HKU Medicine has released new nowcasting and forecasting estimates for the 2019-nCoV outbreak. They estimate that the current R0 is between 1.9 and 2.3, and that current case counts may be in the range of 20,000 to 78,000.
Even with the lower transmission rate, there need to be draconian quarantine efforts. We are at the point where China has to use all community-level measures to increase social distance and more community-wide quarantines.
R0 transmission must be reduced to less than 1.0 to stop the spread of the disease.
There is other UK and US research which estimates the basic reproduction number of the infection (𝑅0) to be between 3.6 and 4.0. Novel coronavirus 2019-nCoV: early estimation of epidemiological parameters and epidemic predictions
Jonathan M. Read, Jessica R.E. Bridgen, Derek A.T. Cummings, Antonia Ho
, Chris P. Jewell.
If the R0 is 3.6 to 4.0 then 72-75% of transmissions must be prevented by control measures for infections to stop increasing.
The spreading rate is between the flu and SARS.
They estimate that only 5.1% of infections in Wuhan are identified, indicating a large number of infections in the community, and also reflecting the difficulty in detecting cases of this new disease. Surveillance for this novel pathogen has been launched very quickly by public health authorities in China, allowing for rapid assessment of the speed of increase of cases in Wuhan and other areas.
If no change in control or transmission happens, then we expect further outbreaks to occur in other Chinese cities, and that infections will continue to be exported to international destinations at an increasing rate. The model suggests that by 4 February 2020 the number of infected people in Wuhan will be greater than 190
thousand (prediction interval, 132,751 to 273,649). They predict the cities with the largest outbreaks elsewhere in China to be Shanghai, Beijing, Guangzhou, Chongqing and Chengdu. We also predict that by 4 Feb 2020, the countries or special administrative regions at greatest risk of importing infections through air travel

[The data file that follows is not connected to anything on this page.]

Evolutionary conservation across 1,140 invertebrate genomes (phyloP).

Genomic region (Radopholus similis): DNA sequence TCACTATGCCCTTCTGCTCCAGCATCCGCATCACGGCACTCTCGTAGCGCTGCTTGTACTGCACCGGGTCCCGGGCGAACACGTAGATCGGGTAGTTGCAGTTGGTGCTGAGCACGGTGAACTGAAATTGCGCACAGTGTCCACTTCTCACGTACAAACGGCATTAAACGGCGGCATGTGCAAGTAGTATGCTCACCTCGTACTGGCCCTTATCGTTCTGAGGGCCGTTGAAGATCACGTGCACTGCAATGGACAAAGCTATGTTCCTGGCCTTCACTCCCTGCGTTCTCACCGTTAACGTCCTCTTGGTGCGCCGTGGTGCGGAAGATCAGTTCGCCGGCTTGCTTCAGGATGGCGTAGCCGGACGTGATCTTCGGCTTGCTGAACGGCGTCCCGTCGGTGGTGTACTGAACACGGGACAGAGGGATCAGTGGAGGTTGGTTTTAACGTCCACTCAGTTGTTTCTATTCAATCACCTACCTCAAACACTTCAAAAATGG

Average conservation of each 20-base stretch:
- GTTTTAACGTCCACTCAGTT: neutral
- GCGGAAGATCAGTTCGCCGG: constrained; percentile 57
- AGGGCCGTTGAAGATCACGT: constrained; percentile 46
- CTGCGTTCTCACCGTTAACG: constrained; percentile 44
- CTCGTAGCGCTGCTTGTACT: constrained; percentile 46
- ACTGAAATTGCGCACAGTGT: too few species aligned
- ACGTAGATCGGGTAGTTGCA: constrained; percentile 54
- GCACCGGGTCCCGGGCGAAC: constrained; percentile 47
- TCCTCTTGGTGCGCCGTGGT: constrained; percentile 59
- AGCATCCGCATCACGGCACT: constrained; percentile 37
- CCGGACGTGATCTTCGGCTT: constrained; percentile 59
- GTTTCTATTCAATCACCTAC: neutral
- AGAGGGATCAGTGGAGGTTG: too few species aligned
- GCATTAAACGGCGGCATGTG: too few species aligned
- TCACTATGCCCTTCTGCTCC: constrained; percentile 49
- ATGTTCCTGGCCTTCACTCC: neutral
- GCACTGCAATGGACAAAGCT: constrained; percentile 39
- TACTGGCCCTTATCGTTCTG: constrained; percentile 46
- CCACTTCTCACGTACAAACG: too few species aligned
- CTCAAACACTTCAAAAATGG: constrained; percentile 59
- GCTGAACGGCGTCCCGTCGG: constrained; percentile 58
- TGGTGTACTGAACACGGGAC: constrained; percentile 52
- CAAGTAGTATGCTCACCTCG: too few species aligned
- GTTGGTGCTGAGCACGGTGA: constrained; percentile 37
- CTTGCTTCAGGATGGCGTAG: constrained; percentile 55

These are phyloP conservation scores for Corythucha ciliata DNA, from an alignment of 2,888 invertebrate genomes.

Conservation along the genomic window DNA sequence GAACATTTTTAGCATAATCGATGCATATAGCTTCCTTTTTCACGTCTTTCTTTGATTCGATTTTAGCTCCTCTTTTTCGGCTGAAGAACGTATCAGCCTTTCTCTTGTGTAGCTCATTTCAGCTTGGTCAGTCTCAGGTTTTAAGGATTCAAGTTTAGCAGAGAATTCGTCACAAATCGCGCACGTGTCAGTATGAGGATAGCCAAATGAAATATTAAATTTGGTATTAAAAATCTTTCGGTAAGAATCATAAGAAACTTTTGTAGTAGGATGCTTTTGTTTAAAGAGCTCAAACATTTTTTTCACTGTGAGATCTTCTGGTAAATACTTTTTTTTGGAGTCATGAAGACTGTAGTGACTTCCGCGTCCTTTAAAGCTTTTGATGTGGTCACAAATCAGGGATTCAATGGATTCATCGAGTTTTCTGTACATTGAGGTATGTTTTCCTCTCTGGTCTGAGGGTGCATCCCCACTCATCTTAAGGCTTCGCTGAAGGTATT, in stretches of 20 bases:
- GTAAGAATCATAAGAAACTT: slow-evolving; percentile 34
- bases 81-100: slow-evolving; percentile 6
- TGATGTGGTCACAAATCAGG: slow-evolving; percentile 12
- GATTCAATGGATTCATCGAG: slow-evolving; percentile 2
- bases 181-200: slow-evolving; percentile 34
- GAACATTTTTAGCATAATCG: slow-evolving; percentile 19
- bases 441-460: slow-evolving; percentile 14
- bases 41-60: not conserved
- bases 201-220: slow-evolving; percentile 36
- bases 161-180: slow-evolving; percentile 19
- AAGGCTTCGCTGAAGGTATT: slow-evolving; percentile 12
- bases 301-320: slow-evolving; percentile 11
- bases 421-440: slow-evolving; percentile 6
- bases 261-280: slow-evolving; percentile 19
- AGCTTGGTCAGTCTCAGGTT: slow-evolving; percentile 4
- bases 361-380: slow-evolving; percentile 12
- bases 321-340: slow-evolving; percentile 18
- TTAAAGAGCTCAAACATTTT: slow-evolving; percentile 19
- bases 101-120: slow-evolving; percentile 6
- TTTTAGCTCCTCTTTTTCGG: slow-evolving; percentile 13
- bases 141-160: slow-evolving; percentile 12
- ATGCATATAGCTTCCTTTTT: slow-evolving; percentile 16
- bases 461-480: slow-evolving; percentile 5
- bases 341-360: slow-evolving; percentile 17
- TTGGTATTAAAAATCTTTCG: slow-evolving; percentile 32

are Thailand, Japan, Taiwan, Hong Kong, and South Korea.
If the official number of cases is below 10,000 in eight days then the R0 estimate of 3.6 to 4.0 would be higher than the actual situation. However, higher cases would not confirm a higher transmission rate. The percentage of identified cases could increase from 5%.
The UK-US model suggests that travel restrictions from and to Wuhan city are unlikely to be effective in halting transmission across China; with a 99% effective reduction in travel, the size of the epidemic outside of Wuhan may only be reduced by 24.9% on 4 February.
Reducing the spread by 25% is still useful.
So far the deaths from coronavirus is mostly older men with previous health issues. The youngest person to die in the first 17 was a 48-year-old woman. As of today’s morning report there are now 82 deaths.
Beijing has broadened the extraordinary quarantine to more than 50 million people, but the mayor of Wuhan, the outbreak’s epicenter, said 5 million people had already left his city.
Wuhan’s mayor admitted that the city did not release information about the virus in a timely manner but hinted that it was prevented from doing so by central authorities.
A scientific assessment of the spread of the disease, assuming an optimistic 90 percent quarantine, still predicted more than 59,000 infections and 1,500 deaths — twice the toll of the 2002-2003 SARS outbreak.
A John’s Hopkins simulation led by Eric Toner published 3 months ago indicates that an uncontained pandemic disease over a span of 18 months would have deaths in the range of 65 million. A global pandemic could cause an average annual economic loss of 0.7% of global GDP — or $570 billion. They indicated that their model was not matched up to this actual disease outbreak.
The Bill and Melinda Gates Foundation announced $10M in awards to fight the epidemic. Half is to go to China and half to Africa. Reuters has reported that the Chinese government is dedicating almost US$9 billion toward efforts to quell the spread of the outbreak. However, News China has reported totals closer to US$1.5 billion.
The World Health Organization has not declared a Public Health Emergency of International Concern (PHEIC). A PHEIC is a formal declaration by the World Health Organization of “an extraordinary event which is determined to constitute a public health risk”.
Amplification has occurred in one health care facility. Of confirmed cases, 25% are reported to be severe. The source is still unknown (most likely an animal reservoir) and the extent of human-to-human transmission is still not clear.